10 years ago Northern Ireland’s housing boom was turning to bust. Back then the focus was on residential property price falls and the collapse in house building. Another less closely watched indicator, rates of home ownership, also plummeted. This trend was accompanied by a corresponding boom in the private rented sector which has more than doubled between 2006-2016.
We have all heard Chancellors past and present wax lyrical about the deficit. This of course was referring to the UK’s national deficit – the difference between spending and revenue. But how are the deficits faring at a regional level? Continue reading
As far as economic growth is concerned, the Northern Ireland economy ended 2016 with a bang. Continue reading
During the three months to February 2017, Northern Ireland’s unemployment rate fell by 0.4 percentage points to 5.2% (UK = 4.7%). This represents the lowest unemployment rate since the period September – November 2008. Meanwhile, Northern Ireland’s youth unemployment rate (18-24yrs of age) dipped below the 13% mark for the first time in 7 years. At 12.9% (UK = 10.4%), this is almost half the rate that prevailed at the peak in Q3 2013. Surely, cause for celebration? Continue reading
The annual rate of UK CPI inflation remained unchanged in March at 2.3%. However, this headline conceals different trends within goods and services. Continue reading
Northern Ireland’s tourism industry has been breaking records across a range of performance indicators in recent years. 2016 witnessed a hotel room boom and this trend looks set to continue in 2017. Last year the local hotelier industry breached the 2 million mark for room sales for the first time.
As we approach the 10th anniversary of Northern Ireland’s house price peak (and subsequent correction), we’ve been seeing some encouraging signs in the mortgage market.
2016 saw Northern Ireland notch up its fifth consecutive year of mortgage growth. According to the Council of Mortgage Lenders (CML) there were 13,800 loans advanced for house purchase. This represented a rise of over 5% year-on-year, with last year’s total representing the most mortgages advanced since 2007.
Despite a rise of 80 percent since 2008 though, mortgage volumes in Northern Ireland are still only half of what they were a decade ago.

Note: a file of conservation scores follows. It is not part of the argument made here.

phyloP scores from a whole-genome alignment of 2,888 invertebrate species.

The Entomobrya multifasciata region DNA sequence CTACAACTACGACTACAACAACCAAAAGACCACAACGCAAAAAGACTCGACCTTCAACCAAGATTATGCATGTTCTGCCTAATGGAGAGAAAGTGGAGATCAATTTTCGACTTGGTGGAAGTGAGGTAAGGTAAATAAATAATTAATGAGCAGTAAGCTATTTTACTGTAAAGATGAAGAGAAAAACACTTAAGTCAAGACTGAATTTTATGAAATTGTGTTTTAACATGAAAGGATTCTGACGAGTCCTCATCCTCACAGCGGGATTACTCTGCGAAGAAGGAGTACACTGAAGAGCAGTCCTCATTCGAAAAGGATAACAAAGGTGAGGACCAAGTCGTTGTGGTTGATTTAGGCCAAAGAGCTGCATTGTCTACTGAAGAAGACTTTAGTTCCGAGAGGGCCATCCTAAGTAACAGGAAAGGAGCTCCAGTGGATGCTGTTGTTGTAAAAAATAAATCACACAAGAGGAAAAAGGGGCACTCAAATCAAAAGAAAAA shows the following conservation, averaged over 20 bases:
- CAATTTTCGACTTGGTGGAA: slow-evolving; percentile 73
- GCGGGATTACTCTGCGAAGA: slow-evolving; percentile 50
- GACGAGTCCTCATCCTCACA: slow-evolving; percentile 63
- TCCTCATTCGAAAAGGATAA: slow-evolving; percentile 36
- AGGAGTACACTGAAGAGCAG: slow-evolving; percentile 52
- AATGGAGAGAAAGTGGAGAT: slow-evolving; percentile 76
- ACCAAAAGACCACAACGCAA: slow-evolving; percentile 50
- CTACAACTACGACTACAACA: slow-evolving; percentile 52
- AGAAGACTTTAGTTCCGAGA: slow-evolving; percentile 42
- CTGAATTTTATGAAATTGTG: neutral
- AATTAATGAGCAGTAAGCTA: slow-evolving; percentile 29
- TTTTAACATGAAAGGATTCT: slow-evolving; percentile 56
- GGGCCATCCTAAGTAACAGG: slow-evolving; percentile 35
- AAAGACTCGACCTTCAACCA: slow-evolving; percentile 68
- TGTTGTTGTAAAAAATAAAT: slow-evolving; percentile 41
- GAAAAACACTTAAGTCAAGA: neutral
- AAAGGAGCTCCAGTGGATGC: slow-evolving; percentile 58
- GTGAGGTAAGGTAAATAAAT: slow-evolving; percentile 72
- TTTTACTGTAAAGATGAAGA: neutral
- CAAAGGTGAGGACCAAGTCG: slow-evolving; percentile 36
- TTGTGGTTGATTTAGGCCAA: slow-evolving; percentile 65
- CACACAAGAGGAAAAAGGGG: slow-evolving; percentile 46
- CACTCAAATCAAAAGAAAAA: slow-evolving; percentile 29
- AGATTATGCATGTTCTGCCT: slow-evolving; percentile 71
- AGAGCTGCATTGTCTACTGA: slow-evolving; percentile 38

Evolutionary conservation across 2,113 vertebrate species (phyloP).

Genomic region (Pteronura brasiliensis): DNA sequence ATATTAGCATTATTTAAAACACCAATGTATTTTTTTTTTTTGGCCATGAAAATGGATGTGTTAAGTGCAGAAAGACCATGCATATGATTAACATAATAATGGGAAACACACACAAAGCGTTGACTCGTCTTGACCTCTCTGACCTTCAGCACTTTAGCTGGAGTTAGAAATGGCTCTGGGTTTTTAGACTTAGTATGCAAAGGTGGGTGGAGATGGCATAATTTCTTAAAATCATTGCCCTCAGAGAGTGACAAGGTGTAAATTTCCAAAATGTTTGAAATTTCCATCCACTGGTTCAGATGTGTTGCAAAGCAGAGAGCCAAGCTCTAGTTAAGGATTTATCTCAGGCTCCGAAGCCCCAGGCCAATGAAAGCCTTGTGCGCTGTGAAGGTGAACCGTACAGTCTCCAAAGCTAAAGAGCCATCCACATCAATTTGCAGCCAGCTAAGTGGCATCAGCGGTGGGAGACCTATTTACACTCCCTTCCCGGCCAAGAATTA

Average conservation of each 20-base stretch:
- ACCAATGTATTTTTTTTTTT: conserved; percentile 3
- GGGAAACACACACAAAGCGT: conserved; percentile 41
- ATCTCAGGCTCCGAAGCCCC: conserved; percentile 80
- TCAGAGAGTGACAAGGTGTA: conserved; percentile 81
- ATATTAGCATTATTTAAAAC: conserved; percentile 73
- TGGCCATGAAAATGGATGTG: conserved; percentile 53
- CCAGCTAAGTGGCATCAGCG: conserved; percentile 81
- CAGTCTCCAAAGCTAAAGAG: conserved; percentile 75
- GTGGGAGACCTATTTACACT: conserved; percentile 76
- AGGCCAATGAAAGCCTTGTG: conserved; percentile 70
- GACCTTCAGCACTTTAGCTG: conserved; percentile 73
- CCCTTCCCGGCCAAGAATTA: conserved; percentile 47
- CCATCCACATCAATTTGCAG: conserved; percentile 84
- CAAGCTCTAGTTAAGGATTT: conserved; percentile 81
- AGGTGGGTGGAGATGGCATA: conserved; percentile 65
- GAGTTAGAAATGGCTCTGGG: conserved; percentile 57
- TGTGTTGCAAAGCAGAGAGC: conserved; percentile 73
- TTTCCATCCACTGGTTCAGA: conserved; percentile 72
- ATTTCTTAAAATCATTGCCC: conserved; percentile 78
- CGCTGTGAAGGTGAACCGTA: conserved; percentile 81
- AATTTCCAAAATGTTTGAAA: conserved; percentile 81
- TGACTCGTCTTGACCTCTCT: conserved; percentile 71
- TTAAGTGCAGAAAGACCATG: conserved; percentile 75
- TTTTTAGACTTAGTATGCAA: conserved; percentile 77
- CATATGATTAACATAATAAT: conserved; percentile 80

The number of first-time buyers in Northern Ireland hit a 10-year high last year (8,000). However, this is still over 10,000 fewer than 2001’s peak.
The recovery in the mortgage market has been more marked within the First-Time Buyer (FTB) segment than the Home Mover market. The latter’s recovery has been somewhat disappointing.
In 2016, there were only 5,800 mortgages advanced in the Home Mover market; this was just 1/3rd of the volume of activity in 2006 and on a par with 1980/81. Lack of supply of certain property types and the legacy of negative equity are hampering this market.
House building is on the rise and people are gradually paying off their debt. But the legacy of what happened 10 years ago will continue to be felt for some time to come.
2016 was another record breaking year for global car sales. Over 88 million cars and light commercial vehicles were sold last year, an annual increase of almost 5%. Continue reading
The headlines in Northern Ireland’s latest labour market statistics make for pleasant reading.
Unemployment is continuing to fall and fresh record highs and lows were established for the employment and economic inactivity rates respectively.
However, these headlines conceal a significant divergence with respect to gender. Continue reading
Following the economic downturn, one of the primary reasons why households failed to experience the ‘economic recovery’ was due to what was happening with wages. Between 2009 and 2013, the median annual wage for full-time employees in Northern Ireland fell by £2,418 or 9% when adjusted for inflation. Since this low in 2013, annual wages have increased by £1,719 or 7.1% in real terms to £26,069. Despite this wage recovery, annual earnings of NI full-time workers are still almost £700 below their recent 2009 peak.